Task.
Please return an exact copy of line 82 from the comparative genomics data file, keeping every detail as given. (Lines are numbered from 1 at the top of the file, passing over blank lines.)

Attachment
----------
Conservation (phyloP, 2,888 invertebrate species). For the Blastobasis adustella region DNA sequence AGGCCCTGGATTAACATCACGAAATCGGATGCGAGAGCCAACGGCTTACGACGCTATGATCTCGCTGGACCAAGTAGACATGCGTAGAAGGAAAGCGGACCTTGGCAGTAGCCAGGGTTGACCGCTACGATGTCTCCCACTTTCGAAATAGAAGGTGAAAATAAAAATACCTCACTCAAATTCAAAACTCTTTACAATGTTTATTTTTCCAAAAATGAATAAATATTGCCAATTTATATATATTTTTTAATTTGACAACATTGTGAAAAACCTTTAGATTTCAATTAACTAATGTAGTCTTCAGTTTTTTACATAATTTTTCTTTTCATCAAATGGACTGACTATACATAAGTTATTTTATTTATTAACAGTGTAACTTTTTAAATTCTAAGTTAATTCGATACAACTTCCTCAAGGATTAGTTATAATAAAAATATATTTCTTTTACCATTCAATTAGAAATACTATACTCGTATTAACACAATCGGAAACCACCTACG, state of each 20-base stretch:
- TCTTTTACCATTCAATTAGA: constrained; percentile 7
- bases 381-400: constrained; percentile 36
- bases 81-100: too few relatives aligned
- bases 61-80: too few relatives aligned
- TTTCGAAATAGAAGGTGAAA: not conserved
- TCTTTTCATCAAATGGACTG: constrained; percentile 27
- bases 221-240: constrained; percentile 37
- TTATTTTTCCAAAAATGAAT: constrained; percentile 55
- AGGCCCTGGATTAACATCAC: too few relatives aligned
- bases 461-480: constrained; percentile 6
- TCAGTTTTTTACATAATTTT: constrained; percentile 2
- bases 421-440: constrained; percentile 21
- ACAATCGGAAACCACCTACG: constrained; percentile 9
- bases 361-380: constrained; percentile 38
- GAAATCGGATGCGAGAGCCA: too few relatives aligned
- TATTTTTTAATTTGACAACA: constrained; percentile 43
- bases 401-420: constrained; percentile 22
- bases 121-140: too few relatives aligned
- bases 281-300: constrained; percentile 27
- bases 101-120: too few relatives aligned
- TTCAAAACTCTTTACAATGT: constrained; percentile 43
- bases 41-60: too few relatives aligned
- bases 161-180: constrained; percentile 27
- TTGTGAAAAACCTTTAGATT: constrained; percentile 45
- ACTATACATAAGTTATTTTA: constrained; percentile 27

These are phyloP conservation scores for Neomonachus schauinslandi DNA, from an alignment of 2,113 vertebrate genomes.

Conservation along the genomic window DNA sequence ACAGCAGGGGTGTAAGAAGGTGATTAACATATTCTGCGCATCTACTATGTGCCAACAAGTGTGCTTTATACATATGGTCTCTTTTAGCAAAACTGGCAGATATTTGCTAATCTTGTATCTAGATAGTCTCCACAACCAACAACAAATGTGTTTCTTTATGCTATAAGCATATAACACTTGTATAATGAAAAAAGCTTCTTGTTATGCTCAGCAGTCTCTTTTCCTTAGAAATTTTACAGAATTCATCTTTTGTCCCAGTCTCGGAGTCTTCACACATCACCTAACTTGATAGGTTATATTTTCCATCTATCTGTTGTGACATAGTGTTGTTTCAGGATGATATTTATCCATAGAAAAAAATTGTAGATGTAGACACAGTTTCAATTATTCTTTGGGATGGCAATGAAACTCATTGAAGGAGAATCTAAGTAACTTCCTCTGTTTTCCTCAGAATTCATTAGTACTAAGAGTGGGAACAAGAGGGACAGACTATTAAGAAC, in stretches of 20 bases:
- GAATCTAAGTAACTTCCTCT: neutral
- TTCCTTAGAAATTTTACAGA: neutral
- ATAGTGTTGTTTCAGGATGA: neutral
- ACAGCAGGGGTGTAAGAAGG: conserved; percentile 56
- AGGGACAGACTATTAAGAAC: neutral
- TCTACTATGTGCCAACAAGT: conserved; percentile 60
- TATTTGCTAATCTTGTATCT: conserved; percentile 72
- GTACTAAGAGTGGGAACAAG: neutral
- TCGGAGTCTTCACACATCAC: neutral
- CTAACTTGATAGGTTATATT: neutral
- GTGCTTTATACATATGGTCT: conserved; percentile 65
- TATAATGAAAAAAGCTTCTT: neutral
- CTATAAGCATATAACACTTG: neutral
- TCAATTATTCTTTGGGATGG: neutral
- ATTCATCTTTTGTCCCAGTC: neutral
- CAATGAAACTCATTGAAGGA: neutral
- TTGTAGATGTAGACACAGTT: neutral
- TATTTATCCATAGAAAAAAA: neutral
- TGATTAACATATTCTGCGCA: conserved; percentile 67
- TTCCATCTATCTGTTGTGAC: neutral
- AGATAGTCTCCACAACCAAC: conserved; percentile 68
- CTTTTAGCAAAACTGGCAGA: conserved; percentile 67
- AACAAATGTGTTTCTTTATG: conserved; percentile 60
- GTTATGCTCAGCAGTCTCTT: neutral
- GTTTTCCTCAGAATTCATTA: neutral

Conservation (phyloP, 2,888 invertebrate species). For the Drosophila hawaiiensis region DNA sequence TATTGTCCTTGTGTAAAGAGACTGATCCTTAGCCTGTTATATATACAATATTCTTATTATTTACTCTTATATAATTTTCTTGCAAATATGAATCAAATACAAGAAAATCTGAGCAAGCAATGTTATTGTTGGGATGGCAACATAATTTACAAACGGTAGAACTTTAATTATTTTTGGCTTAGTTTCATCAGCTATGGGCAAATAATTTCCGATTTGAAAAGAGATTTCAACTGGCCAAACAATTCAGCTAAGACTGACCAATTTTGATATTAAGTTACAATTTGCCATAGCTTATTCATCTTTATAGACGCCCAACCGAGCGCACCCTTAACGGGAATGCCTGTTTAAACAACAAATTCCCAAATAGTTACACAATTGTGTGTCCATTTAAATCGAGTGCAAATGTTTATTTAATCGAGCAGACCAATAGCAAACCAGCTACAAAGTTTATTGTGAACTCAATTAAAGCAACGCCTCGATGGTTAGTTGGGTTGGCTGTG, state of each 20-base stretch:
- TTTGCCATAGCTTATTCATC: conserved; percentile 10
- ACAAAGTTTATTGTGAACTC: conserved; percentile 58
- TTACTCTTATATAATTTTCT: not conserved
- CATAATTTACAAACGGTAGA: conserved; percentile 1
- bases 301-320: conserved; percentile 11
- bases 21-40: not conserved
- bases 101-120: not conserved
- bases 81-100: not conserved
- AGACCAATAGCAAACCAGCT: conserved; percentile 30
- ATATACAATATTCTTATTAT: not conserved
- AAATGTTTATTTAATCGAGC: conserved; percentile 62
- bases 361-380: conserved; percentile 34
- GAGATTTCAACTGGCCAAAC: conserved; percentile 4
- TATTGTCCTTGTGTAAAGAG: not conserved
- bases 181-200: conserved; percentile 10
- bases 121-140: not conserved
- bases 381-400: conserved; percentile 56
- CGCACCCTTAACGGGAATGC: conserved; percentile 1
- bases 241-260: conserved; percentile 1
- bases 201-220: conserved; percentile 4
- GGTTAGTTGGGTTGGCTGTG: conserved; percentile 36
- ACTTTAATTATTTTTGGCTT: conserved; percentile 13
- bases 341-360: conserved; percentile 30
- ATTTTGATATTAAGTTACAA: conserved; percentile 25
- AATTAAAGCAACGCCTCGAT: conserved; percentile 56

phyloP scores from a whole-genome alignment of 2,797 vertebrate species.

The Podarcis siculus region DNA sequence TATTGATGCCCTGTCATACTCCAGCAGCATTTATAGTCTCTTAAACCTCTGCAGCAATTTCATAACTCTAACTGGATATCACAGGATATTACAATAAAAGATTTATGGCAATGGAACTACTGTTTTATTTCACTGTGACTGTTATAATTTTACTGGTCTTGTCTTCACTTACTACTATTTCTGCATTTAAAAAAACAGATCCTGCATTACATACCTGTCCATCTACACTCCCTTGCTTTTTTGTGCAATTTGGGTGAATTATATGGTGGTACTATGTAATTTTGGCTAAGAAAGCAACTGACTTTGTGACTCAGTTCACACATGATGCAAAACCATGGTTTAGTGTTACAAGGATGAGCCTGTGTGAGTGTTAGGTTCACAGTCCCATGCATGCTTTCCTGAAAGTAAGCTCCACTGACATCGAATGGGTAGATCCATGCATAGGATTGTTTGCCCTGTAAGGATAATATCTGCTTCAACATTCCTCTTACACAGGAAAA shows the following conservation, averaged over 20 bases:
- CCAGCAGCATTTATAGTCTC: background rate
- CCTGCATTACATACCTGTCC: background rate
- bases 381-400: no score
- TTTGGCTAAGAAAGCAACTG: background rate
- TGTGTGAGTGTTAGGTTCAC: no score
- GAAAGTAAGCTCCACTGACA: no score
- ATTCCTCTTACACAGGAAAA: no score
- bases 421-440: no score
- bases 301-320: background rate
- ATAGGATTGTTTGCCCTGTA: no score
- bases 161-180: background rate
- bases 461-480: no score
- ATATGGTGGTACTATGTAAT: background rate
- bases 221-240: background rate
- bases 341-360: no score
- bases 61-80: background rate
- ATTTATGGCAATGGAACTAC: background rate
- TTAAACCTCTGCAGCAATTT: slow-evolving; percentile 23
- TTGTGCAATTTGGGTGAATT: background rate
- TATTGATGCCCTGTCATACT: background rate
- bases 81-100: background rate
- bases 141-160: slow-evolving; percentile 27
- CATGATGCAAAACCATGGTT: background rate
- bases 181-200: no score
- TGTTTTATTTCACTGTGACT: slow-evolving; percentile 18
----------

- CCAGCAGCATTTATAGTCTC: background rate